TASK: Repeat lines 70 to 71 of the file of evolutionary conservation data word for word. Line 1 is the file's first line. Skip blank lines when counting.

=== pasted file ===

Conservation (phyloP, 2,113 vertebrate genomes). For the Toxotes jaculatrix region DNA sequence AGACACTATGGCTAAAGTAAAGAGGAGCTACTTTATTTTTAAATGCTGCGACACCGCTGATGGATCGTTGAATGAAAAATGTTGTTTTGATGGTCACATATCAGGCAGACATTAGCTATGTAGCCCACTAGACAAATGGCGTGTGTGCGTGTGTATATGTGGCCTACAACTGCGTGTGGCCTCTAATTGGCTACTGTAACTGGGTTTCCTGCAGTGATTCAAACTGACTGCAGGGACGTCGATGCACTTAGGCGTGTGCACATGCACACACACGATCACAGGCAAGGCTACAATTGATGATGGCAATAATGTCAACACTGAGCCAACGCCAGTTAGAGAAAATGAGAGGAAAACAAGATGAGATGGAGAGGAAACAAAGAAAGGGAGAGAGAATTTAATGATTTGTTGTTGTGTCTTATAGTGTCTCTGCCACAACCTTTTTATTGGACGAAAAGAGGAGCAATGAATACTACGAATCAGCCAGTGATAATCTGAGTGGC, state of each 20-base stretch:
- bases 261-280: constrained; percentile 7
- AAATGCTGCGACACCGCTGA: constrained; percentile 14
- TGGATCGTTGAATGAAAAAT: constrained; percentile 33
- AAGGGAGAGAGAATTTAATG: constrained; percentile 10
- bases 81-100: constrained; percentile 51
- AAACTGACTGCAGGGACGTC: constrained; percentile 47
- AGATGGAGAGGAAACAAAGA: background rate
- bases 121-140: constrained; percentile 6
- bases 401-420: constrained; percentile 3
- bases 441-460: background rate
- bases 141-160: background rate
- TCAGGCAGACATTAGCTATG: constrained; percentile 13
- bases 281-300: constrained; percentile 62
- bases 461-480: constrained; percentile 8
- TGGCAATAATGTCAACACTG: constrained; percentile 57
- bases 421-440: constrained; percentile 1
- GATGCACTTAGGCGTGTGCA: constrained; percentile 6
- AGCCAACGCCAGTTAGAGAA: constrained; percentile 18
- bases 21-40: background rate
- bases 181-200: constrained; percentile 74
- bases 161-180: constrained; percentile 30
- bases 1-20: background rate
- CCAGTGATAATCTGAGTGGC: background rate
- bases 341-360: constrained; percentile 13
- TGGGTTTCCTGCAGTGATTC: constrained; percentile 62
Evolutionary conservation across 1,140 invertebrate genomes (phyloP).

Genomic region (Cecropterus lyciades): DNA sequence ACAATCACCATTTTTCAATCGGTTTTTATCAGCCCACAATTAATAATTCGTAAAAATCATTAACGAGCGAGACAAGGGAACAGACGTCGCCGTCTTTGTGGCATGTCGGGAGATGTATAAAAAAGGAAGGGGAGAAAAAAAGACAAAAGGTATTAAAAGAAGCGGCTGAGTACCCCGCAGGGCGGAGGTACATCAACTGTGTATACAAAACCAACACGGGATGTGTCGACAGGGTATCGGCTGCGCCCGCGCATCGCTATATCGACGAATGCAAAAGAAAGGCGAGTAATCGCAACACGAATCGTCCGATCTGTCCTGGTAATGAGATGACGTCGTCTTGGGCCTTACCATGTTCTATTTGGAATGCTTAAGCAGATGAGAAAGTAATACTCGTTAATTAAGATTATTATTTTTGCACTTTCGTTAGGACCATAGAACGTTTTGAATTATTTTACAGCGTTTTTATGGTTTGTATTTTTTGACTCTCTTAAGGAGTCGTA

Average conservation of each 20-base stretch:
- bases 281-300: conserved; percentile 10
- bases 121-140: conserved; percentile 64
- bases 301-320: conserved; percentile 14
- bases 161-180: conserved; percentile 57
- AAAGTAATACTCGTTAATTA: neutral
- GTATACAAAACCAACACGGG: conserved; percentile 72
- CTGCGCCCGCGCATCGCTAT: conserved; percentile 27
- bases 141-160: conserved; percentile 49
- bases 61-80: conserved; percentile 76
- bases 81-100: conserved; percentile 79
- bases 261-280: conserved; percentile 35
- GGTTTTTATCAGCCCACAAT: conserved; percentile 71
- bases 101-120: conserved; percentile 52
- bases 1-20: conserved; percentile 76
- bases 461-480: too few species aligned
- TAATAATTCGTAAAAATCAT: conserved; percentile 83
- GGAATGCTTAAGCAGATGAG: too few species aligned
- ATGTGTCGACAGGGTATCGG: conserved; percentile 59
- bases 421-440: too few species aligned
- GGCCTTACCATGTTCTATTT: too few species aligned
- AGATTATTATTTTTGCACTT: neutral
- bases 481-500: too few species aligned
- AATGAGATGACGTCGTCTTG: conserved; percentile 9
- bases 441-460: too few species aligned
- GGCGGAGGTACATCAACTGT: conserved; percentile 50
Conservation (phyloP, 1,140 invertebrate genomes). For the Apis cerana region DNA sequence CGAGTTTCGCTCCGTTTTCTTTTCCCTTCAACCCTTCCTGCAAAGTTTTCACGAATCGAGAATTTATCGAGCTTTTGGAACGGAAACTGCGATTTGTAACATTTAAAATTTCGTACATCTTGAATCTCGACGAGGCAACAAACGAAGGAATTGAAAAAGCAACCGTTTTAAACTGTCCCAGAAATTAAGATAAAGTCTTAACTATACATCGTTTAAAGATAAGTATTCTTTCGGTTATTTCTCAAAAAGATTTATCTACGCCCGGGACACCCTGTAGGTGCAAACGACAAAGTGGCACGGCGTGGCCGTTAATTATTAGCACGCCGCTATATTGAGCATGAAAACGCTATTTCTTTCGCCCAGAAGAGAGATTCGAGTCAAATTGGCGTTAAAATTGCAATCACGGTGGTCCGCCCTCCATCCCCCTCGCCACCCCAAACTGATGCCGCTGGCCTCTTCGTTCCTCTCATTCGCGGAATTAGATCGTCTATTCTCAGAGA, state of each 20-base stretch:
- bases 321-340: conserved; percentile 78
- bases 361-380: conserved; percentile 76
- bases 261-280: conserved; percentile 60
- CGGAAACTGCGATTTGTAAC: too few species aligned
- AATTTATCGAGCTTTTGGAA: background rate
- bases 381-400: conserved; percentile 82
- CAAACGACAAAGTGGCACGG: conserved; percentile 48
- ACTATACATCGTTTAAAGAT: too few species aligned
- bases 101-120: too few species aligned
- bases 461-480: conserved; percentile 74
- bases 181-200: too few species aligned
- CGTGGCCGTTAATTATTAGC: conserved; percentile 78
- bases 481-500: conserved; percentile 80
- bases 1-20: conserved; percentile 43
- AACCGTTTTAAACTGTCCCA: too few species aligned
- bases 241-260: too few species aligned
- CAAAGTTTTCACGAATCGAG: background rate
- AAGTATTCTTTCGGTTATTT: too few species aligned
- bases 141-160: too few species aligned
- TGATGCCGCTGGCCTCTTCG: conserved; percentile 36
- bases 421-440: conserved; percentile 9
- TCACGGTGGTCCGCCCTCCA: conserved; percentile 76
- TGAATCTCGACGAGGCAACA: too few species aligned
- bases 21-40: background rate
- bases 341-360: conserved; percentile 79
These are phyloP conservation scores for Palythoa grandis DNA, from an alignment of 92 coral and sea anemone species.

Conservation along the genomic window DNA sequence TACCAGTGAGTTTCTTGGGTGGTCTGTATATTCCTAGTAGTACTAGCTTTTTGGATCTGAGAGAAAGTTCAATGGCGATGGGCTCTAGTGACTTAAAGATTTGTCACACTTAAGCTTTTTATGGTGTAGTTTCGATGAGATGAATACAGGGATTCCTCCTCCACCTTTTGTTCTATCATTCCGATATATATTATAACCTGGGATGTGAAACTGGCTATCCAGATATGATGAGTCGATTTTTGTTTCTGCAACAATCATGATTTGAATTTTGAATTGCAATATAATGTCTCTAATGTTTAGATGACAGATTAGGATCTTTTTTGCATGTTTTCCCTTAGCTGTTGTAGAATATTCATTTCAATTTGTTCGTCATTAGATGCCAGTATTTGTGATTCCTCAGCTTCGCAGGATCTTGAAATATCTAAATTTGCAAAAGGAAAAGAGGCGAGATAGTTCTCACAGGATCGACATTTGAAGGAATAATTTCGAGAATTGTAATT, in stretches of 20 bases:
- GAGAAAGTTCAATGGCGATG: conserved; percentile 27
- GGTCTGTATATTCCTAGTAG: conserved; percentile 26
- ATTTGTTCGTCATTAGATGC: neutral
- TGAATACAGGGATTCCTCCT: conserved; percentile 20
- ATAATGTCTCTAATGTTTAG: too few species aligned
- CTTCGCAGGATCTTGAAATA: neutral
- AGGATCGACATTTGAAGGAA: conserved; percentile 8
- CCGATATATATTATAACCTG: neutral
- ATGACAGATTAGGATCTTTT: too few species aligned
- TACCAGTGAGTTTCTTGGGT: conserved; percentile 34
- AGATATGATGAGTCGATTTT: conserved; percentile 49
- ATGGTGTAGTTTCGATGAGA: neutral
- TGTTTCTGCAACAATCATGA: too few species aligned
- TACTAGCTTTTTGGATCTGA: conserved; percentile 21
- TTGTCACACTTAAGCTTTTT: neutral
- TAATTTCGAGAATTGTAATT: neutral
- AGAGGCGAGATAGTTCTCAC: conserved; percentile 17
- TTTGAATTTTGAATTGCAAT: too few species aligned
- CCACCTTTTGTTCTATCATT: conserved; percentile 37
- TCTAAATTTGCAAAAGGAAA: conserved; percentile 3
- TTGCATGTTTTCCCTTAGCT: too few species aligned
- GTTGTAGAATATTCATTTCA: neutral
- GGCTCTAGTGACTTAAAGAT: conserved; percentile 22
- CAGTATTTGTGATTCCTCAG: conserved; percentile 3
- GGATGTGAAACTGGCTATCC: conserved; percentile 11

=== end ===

- AACCGTTTTAAACTGTCCCA: too few species aligned
- bases 241-260: too few species aligned